06 Apr The St. John Suit by Julie Starr (guest post)
A big welcome to my friend and co-author, Julie Starr, a lovely woman who models the example of excellence through her exemplary sewing, in addition to being a sewist who illustrates my motto with verve! Enjoy 😉
from Julie ~
Have you ever clipped an inspiration image that practically haunted you until you challenged yourself to give it a go? Taking cues from high end ready to wear designers is the fuel that feeds my sewing passion and this $2000 St. John suit is an especially gratifying example.
I found myself lingering over the photo each time I visited my Pinterest sewing inspiration board. It was pure happenstance that the lookalike Linton tweed fabric was right there in my stash, having been vetoed in favor of a loftier boucle fabric while at Susan Khalje’s couture workshop two years ago.
More often than not, I am attracted to styles constructed with simple, classic lines, and this jacket is an ideal case in point. The designer version is exquisite, to be sure, but nothing an intermediate sewist with patience and determination cannot duplicate.
To turn my inspiration image into a reality, I focused on the details and features I liked before determining which should be adapted to make the version most flattering for my shape and best suited to my lifestyle.
For instance, the sleeves on the St. John inspiration jacket were too short and snug for my taste and the mobility required for my usual work tasks, so they were lengthened and widened. The pencil thin inspiration skirt looks great, but I doubt I’d accomplish my typical daily 15,000 Fitbit-confirmed steps and 30 flights of stairs while wearing it. Therefore the shape was adjusted to something more manageable.
On the plus side, the collar and peplum shapes really appealed to me. Training your eye to focus on the line drawings when selecting patterns will offer much more helpful information and fewer distractions from the finished garment photographs.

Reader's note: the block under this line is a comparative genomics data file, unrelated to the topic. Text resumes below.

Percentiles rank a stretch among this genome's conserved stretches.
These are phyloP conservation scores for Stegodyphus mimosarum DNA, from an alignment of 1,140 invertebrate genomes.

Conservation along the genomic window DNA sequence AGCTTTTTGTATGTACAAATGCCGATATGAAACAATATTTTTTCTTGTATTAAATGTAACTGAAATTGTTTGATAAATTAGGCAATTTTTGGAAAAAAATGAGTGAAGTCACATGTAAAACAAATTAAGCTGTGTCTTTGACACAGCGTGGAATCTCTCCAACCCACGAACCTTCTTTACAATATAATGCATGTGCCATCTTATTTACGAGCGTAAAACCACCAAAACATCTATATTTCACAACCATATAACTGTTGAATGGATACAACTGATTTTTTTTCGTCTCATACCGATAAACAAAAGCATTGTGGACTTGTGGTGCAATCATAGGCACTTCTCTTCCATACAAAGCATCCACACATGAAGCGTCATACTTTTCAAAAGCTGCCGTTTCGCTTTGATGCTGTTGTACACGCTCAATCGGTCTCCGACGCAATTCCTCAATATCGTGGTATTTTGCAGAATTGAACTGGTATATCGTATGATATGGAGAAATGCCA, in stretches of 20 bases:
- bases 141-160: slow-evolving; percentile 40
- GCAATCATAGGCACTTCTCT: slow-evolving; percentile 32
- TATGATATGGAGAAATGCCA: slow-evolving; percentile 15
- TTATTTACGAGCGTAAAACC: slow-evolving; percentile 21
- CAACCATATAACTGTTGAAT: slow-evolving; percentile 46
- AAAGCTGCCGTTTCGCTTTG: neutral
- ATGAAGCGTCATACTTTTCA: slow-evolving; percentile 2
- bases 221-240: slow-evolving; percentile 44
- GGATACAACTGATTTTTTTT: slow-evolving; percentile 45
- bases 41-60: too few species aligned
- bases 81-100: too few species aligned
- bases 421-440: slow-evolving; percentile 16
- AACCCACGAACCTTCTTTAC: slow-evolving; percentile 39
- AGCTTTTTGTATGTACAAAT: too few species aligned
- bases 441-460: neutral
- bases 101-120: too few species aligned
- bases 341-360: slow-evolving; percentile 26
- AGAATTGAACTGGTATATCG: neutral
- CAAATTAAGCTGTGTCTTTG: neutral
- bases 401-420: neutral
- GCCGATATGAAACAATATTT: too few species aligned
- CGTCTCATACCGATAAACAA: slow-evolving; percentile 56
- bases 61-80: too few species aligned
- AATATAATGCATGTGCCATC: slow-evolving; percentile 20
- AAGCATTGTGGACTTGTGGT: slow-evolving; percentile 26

What’s the proverbial saying about making a silk purse from a sow’s ear? One source translates this as “it is not possible to produce something refined, admirable or valuable from something which is unrefined, unpleasant or of little or no value.”
This is a great bit of advice to keep in mind when sourcing fabrics for your investment wardrobe; one which took me a long time to come to terms with. You will still save a fortune compared to the ready to wear version, even when splurging on the most high end fabrics. Total materials cost for my suit, including fashion fabric, silk twill lining, silk organza underlining and fancy buttons was $182; a 91% savings over the St. John ensemble.
At close to $200 it’s still a good chunk of money but consider the value – a coordinated suit, a jacket that is perfect with jeans and a skirt that can be worn on its own with a wide variety of tops.
When I returned to sewing I was lured by lots of “make it tonight, wear it tomorrow” types of projects. As much as I still love sewing a quick knit top or cardigan, I will happily spend as long as it takes to be rewarded with a well constructed garment in a luscious fabric.
Muslins are non negotiable when you’ve splurged on fine fabric, as is meticulous pressing after each seam!
While I’m not a 100% purist (invisible zippers and sergers are simply not used in couture, yet I cannot resist them), incorporating even a few of these time honored techniques will make a great deal of difference in the resulting level of quality. It only takes a few extra minutes to add a layer of silk organza underlining to skirts but you won’t believe the difference in the wear and performance of fabrics that tend to stretch, sag or wrinkle.
Likewise, the miracle of Petersham ribbon for a bulk-free waistband facing was a revelation to me!
when you sew with the best quality materials your budget allows and focus on the details one step at a time, you will undoubtably amaze yourself!
Sew Your Own Clothes, Save Thousands of Dollars and Look Like a Million Bucks!